IPv6 is the global warming of the computer industry, an impending disaster that most folks don’t seem to be taking as seriously as they should be. We’re well into the exhaustion phase of the IPv4 address space, but most ISPs are still dragging their heels on supplying the wider protocol to the end user.
Thanks to a router firmware upgrade, I have been able to reestablish my 6in4 tunnel to Electric Hurricane’s Tunnel Broker, and my home is now nicely IPv6 compliant again, even though my ISP (Fairpoint) is as lax as the rest of the industry in providing real IPv6 to my doorstep. And when I threw my iPhone onto my home Wifi, it happily gobbles up an IPv6 address from the router and passes tests with flying colors. But if I drop back onto AT&T LTE, it’s a very different story.
Mobile devices have quickly become a major consumer of network bandwidth, and implementing IPv6 to the device would drastically increase the number of IPv6 connected devices on the Internet. Historically, IPv6 has suffered from a chicken and egg problem. No one wants to implement services for it until there’s network demand for it, and no one wants to offer IPv6 connectivity until there are resources to access. If mobile carriers started providing native IPv6 to smartphones, the number of endpoints that could use IPv6 network resources would skyrocket. And given that IPv6 offers enhanced QoS support, and other benefits that mobile could leverage, it seems like a natural fit.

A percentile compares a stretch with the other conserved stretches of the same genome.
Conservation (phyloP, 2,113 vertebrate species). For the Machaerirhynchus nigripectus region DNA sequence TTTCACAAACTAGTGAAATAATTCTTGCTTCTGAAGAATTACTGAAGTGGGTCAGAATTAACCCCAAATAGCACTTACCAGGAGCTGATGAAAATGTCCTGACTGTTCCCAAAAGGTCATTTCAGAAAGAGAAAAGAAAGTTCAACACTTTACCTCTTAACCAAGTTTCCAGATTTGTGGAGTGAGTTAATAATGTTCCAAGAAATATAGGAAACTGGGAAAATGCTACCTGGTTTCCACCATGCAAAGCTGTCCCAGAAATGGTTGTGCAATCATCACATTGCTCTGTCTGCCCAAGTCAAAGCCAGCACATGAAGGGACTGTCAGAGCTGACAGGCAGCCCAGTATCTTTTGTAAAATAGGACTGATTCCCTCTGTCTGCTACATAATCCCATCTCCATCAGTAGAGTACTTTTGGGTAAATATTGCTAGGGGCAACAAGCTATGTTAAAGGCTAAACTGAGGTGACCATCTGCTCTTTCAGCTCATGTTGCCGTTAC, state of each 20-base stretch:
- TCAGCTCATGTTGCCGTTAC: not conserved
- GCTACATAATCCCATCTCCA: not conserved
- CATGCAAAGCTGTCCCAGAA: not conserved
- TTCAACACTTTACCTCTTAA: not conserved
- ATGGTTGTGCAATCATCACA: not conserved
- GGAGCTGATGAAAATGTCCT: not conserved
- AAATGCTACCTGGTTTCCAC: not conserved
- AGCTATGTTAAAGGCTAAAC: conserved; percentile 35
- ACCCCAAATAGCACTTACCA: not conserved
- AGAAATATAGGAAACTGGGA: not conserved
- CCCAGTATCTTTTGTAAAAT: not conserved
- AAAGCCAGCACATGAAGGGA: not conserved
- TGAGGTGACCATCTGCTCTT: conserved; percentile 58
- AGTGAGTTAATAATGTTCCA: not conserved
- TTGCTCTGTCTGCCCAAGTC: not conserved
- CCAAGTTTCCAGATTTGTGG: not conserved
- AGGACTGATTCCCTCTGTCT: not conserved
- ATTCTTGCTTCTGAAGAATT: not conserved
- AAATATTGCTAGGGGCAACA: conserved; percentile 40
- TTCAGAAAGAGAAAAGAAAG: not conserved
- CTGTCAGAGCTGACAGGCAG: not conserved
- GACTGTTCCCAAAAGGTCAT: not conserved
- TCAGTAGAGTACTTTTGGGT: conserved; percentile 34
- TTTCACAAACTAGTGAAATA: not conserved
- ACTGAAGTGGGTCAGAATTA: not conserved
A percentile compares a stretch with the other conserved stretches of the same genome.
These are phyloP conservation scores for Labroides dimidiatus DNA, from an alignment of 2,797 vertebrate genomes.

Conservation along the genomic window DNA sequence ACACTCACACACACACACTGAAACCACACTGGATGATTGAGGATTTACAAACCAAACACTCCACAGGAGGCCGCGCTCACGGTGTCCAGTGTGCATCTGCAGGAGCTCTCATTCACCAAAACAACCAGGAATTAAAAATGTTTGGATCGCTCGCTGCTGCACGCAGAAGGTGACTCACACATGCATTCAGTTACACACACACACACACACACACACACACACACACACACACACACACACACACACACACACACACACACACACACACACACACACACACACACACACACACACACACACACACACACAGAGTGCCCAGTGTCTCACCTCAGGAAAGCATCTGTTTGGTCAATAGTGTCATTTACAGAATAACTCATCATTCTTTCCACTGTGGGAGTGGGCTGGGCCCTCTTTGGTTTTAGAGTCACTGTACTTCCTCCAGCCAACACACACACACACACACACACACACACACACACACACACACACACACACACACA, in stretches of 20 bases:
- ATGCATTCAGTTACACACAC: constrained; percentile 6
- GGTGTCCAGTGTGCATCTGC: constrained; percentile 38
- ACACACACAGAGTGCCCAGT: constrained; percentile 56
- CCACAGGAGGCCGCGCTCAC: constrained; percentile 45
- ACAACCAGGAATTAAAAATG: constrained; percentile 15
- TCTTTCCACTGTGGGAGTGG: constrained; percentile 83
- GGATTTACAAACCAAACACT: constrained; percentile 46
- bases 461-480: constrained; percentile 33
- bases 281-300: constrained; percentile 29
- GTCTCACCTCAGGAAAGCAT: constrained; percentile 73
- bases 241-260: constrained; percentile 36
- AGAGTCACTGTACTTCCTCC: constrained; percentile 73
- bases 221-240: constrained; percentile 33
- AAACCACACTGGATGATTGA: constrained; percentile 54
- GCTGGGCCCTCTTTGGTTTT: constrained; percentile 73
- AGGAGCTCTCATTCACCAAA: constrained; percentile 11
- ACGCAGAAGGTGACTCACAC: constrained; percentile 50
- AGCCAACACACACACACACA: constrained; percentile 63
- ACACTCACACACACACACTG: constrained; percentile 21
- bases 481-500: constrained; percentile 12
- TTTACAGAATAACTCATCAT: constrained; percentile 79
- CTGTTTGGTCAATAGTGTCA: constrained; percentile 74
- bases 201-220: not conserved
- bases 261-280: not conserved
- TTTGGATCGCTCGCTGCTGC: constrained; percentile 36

Let’s hope that the mobile carriers (and all ISPs, frankly) get their act together in the next year. And remember, there’s no place like ::1Related